Nestled at the end of Lookout Drive on the northern face of Sherrill Park Golf Course, the City has a high-security facility designed to test the mettle of first responders. Depending on the day, you could see flames engulfing a three-story building, vehicles overturned throughout a parking lot, or a tunnel system filled with debris and stranded mannequins from a simulated collapse. It is all part of the Richardson Fire Training and Emergency Operations Center that was designed to help the City prepare and respond to future emergencies.
Opened in 2013 as one of the 2010 bond program projects, the center houses the Office of Emergency Management and Fire Department training personnel. Most of the building is set up for training and operations and also serves as a base for specialized and reserve equipment.
“It’s really an all-encompassing facility,” Buddy Hughes, Battalion Chief of Training, said. “It’s given us a helpful resource. In 2014, when I assisted with the first Fire Academy held here, it was a major upgrade. The amount of training props and space available has made it an ideal location to host an array of training events for all levels. When other cities come here, they reiterate how nice the facility is and how functional the space is for training purposes.”
Outside, the Fire Department has a series of training areas for Fire Academy students and for continuing education. The center utilizes a mock structure and tower to train on maneuvers and safe practices. An underground pit area and manhole-entry tunnels provide for confined space and trench training. The department receives totaled cars and practices extraction techniques. A vehicle frame is set ablaze to practice safe approach and fire extinguishing.
“The training and high level of skills in the Fire Department are shown every day in our ability to respond to all emergencies in the city”, Curtis Poovey, Richardson Fire Chief, said. “The center has been helpful and the building is always being used.”
Activating the EOC
Attached to the fire training facility is the Emergency Operations Center (EOC). This facility is activated when major incidents occur that need a larger organized and coordinated response.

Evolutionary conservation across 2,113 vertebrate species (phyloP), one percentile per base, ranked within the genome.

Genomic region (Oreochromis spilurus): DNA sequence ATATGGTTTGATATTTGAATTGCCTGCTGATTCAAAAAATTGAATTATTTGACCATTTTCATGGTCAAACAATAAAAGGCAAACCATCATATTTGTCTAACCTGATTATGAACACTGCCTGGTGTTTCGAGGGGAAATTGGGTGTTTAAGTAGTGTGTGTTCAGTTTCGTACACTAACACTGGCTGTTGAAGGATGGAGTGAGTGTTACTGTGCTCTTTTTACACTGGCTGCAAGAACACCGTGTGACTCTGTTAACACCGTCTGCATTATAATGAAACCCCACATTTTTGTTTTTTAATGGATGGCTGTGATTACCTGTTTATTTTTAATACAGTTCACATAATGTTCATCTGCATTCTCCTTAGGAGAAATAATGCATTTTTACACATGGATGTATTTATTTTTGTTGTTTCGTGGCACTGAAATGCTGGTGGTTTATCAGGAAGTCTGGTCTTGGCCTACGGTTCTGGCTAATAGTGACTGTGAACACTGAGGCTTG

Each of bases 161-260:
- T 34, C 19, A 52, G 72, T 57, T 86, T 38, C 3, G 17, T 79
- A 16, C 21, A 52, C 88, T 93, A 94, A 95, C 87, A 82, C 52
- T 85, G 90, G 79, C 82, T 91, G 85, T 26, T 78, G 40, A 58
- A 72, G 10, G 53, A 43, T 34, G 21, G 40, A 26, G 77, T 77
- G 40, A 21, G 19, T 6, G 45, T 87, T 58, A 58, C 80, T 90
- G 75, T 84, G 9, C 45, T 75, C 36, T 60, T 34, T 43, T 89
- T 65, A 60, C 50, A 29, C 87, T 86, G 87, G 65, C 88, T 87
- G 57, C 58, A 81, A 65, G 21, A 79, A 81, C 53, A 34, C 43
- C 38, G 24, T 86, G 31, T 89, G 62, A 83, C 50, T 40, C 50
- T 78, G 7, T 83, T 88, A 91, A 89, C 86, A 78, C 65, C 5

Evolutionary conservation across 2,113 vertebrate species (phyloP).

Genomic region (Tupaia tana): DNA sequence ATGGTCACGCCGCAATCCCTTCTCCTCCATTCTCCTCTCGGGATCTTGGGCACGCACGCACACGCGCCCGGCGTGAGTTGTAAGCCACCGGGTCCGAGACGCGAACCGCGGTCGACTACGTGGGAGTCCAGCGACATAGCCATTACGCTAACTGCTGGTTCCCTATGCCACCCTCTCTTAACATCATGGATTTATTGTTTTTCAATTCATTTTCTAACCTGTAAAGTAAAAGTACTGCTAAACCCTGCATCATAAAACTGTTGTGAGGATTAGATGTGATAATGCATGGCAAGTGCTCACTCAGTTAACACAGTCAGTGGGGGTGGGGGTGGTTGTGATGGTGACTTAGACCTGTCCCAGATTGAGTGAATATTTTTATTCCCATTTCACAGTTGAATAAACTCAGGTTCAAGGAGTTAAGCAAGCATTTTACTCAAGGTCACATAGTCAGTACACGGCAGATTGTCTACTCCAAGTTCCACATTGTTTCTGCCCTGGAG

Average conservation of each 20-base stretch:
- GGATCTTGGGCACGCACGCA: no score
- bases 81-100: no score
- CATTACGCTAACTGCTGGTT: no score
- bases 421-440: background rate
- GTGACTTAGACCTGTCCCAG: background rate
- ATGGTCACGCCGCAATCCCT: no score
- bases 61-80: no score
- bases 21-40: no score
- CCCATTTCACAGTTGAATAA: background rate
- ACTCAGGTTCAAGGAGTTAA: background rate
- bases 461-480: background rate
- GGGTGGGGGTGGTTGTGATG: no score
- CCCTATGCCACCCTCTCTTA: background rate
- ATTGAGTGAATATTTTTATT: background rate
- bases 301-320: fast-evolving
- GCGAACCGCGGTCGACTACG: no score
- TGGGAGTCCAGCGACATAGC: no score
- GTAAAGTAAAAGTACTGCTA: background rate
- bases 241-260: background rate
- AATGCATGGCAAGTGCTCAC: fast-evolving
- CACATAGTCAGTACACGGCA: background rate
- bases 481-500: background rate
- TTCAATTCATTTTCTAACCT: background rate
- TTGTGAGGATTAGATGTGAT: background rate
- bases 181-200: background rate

“It’s like the spoke of a wagon wheel; everything comes from under this roof,” said Emergency Management Coordinator Alisha Gimbel.
When an F3 tornado swept through the Richardson community in October 2019, damaging hundreds of homes, housing units and businesses, the EOC coordinated response efforts including search and rescue, damage assessment, debris removal, resource support and volunteer coordination. For weeks, the department continued to coordinate tornado-related response, working with offices locally, regionally and nationally. Within Richardson, the EOC served as a lifeline for resources and information.
“I would be hard-pressed to find a City department that wasn’t involved somehow, ranging from the Police Department, to the Library, to Building Inspection, to the Tax Office,” Gimbel said. “We’ve seen other places where they try to manage an emergency from a parking lot or in a temporary location somewhere, but having a central building really helps. ”
The work at the building also doesn’t stop with response and recovery. With each activation or assistance activity, there is no “mission accomplished” moment. Each incident is followed by evaluations to see what can be learned, implement changes, and train accordingly.
“Ultimately, we want to serve Richardson residents,” Gimbel said. “We hope emergencies and disasters don’t happen, but if they do, we want to make sure we’re on our game. This facility helps us to do that and save lives.”